FFXIII dumps traditional levelling-up for a carefully-controlled system via what's called the Crystarium. It's a bit like FFX's Sphere Grid. You spend Crystarium Points - gained from defeating enemies - as you travel around the Crystarium, unlocking statistical bonuses and new abilities, and gaining role levels along the way. This, in theory, is fine. The problem is, the game "caps" the Crystarium relative to each chapter, limiting the number of Crystarium Points you can spend on your party members, and which roles are available to each character. Square Enix's goal in doing this is clear: to negate the need to grind. It's true, for the first ten chapters of the game (about 25 hours), there is absolutely no need to grind, or backtrack (you can't anyway), or move in any direction other than forward. But, ergo, there's no real need to think strategically about what you spend your points on within the Crystarium. You mindlessly evolve your character along a linear skill tree path in much the same way you explore the gameworld, stopping only to occasionally check out what your new abilities do.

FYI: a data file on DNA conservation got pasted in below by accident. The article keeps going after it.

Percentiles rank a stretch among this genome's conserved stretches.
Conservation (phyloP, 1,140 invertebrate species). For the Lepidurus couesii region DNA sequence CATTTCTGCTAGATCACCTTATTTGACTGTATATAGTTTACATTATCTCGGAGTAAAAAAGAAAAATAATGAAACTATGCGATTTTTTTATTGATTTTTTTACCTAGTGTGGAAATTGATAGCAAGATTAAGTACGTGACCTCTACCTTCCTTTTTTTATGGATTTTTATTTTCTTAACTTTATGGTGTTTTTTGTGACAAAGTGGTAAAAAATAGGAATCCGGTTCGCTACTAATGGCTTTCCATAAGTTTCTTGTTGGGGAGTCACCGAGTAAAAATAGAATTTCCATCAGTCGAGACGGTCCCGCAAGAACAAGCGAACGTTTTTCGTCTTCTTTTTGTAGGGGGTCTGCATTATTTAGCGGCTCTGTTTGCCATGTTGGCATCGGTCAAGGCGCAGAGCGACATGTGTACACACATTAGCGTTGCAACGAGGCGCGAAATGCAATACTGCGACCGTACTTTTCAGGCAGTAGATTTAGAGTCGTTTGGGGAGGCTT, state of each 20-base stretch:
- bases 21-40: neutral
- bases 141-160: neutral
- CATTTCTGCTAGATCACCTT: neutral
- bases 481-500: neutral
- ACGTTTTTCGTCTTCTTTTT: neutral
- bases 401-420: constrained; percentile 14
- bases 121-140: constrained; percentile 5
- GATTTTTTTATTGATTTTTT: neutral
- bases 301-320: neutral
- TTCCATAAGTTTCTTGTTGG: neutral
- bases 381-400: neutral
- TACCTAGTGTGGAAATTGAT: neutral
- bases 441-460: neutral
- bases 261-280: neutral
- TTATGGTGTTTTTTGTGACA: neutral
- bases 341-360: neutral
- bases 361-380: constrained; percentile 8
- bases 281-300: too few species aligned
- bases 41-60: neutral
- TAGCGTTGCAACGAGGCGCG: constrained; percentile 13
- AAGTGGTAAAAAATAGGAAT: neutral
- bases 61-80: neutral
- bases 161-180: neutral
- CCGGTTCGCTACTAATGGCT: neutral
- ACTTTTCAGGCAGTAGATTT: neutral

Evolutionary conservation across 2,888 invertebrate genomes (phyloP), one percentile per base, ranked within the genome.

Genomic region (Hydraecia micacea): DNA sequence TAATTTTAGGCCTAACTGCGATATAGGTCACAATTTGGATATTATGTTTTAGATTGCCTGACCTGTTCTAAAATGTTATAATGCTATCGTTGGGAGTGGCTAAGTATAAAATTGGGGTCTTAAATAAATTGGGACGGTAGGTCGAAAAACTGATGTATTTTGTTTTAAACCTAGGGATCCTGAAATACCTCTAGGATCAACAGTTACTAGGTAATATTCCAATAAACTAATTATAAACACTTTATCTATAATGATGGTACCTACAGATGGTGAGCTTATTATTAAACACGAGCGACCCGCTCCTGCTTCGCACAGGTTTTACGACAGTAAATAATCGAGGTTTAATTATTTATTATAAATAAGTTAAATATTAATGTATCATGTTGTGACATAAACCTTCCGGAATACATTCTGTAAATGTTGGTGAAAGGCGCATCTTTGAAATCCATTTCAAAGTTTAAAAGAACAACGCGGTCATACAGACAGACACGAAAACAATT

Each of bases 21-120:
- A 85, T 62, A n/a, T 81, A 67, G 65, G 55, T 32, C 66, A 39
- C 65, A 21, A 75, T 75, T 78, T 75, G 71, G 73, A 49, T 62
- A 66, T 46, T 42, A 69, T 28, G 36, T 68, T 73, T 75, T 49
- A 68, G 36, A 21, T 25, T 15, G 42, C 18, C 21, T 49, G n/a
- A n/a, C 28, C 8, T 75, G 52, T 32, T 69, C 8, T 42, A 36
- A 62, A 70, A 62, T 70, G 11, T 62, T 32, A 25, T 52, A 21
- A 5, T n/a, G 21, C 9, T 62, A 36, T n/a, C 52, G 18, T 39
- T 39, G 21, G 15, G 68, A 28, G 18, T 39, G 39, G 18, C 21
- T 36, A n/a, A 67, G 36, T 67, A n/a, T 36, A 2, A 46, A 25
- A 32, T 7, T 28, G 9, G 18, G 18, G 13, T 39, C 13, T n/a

Look, despite the depth, this just feels as if too much of the control has been wrenched from my grasp for the sake of streamlining very fast battles. I wrote an article earlier about how twitch-gaming may have affected FFXIII and I can only conclude that this is definitely the case. This is for people who quite honestly can't sit still for ten consecutive seconds. Even the cut-scenes, notoriously long in the series, have been cut down a lot. Just because there are a lot of things to consider doesn't mean I feel that depth in combat; too much is happening automatically behind the scenes. You can't ever control other characters in combat and although you don't need to, that's beside the point. You can't even choose your own party until you reach Pulse and even then, your options are always limited. Some of my favourite things about RPGs was setting up the party I wanted, exploring the landscape and visiting the towns, and feeling as if I were part of a virtual world. And you know, people can rag on turn-based all they want; as far as I'm concerned, that has always allowed the most amount of depth and intricacy because you had time to select from endless lists of commands.